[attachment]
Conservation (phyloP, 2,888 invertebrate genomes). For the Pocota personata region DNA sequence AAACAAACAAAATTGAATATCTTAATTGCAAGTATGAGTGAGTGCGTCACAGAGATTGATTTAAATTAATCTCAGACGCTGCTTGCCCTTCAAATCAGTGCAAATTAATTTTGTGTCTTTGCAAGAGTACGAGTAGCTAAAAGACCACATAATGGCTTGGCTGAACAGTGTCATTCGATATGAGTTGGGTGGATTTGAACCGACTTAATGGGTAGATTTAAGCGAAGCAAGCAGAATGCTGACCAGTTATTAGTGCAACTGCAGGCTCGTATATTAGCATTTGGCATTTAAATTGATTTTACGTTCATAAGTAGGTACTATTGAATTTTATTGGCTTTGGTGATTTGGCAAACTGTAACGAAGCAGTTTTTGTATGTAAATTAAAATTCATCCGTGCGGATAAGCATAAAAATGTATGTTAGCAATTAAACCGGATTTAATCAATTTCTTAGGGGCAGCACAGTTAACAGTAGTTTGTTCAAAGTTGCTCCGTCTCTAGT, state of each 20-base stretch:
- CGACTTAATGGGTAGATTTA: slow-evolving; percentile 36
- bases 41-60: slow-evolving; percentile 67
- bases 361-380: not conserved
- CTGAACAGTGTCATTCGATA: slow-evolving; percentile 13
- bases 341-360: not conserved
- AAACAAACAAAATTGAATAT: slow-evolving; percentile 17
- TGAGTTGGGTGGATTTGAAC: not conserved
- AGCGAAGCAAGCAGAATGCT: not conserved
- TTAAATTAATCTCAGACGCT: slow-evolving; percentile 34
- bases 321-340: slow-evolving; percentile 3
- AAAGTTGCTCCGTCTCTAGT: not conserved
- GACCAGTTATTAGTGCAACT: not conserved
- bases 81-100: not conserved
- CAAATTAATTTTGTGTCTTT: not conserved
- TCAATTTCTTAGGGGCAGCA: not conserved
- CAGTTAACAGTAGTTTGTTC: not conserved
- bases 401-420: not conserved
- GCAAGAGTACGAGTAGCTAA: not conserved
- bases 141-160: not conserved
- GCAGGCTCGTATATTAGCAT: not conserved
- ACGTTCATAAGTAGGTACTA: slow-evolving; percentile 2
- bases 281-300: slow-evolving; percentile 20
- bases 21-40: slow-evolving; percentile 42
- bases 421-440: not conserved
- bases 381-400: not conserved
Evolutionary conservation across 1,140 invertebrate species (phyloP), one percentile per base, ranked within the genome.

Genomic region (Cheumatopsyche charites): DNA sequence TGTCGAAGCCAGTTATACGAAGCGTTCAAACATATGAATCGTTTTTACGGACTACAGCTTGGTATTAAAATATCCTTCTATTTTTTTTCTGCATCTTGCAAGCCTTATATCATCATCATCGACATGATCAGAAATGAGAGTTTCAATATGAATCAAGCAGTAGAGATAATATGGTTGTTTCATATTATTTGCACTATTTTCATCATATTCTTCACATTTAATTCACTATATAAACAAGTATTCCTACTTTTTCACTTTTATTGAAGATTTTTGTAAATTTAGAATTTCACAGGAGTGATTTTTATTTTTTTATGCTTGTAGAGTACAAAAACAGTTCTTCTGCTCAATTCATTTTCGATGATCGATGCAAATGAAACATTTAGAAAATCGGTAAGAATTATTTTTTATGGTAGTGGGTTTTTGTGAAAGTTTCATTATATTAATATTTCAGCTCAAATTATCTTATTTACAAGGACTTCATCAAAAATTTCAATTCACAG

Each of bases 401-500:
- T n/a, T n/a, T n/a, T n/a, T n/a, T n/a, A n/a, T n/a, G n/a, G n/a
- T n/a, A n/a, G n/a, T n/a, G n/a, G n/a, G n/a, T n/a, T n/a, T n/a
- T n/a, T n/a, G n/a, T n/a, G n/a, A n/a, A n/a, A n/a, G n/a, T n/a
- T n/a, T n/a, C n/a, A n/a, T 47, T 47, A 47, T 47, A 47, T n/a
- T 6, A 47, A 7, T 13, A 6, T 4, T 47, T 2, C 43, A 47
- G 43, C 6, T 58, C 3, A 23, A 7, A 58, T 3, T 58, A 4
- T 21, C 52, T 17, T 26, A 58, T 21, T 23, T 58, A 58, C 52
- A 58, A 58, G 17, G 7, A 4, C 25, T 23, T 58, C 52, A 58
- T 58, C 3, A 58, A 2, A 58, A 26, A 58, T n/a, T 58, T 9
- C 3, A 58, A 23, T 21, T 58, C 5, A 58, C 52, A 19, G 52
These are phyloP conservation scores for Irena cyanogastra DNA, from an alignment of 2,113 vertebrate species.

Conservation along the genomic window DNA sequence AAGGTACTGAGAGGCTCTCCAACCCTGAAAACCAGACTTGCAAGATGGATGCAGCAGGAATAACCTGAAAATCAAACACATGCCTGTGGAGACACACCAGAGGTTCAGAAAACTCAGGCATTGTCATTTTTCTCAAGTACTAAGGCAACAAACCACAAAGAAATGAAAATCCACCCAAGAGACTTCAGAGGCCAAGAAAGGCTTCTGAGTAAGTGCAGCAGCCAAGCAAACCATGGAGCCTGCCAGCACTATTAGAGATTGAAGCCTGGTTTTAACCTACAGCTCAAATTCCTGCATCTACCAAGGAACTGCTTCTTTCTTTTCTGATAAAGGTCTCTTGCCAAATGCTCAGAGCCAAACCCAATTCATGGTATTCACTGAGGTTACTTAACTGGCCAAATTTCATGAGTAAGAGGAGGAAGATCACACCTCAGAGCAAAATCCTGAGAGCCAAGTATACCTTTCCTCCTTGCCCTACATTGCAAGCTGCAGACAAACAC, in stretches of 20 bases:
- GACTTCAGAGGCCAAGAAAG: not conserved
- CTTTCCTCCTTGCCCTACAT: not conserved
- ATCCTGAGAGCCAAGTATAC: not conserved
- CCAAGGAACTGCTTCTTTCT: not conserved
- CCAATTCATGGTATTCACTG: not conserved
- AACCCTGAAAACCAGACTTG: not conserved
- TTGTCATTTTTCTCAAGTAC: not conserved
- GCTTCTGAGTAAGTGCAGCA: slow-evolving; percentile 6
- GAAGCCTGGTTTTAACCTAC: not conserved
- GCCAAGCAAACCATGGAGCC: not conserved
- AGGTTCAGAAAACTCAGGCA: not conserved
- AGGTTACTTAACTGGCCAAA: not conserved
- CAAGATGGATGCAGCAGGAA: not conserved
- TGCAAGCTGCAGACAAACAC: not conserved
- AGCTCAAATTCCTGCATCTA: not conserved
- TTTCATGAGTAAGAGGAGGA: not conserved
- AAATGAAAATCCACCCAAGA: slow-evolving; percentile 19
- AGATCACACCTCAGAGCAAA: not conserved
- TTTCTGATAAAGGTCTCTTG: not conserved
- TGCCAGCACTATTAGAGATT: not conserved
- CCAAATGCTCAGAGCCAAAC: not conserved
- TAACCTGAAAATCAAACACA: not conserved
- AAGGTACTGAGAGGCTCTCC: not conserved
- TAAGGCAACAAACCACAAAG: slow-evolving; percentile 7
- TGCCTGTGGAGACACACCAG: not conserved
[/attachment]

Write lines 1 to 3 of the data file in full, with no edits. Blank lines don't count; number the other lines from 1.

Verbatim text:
Conservation (phyloP, 2,888 invertebrate genomes). For the Pocota personata region DNA sequence AAACAAACAAAATTGAATATCTTAATTGCAAGTATGAGTGAGTGCGTCACAGAGATTGATTTAAATTAATCTCAGACGCTGCTTGCCCTTCAAATCAGTGCAAATTAATTTTGTGTCTTTGCAAGAGTACGAGTAGCTAAAAGACCACATAATGGCTTGGCTGAACAGTGTCATTCGATATGAGTTGGGTGGATTTGAACCGACTTAATGGGTAGATTTAAGCGAAGCAAGCAGAATGCTGACCAGTTATTAGTGCAACTGCAGGCTCGTATATTAGCATTTGGCATTTAAATTGATTTTACGTTCATAAGTAGGTACTATTGAATTTTATTGGCTTTGGTGATTTGGCAAACTGTAACGAAGCAGTTTTTGTATGTAAATTAAAATTCATCCGTGCGGATAAGCATAAAAATGTATGTTAGCAATTAAACCGGATTTAATCAATTTCTTAGGGGCAGCACAGTTAACAGTAGTTTGTTCAAAGTTGCTCCGTCTCTAGT, state of each 20-base stretch:
- CGACTTAATGGGTAGATTTA: slow-evolving; percentile 36
- bases 41-60: slow-evolving; percentile 67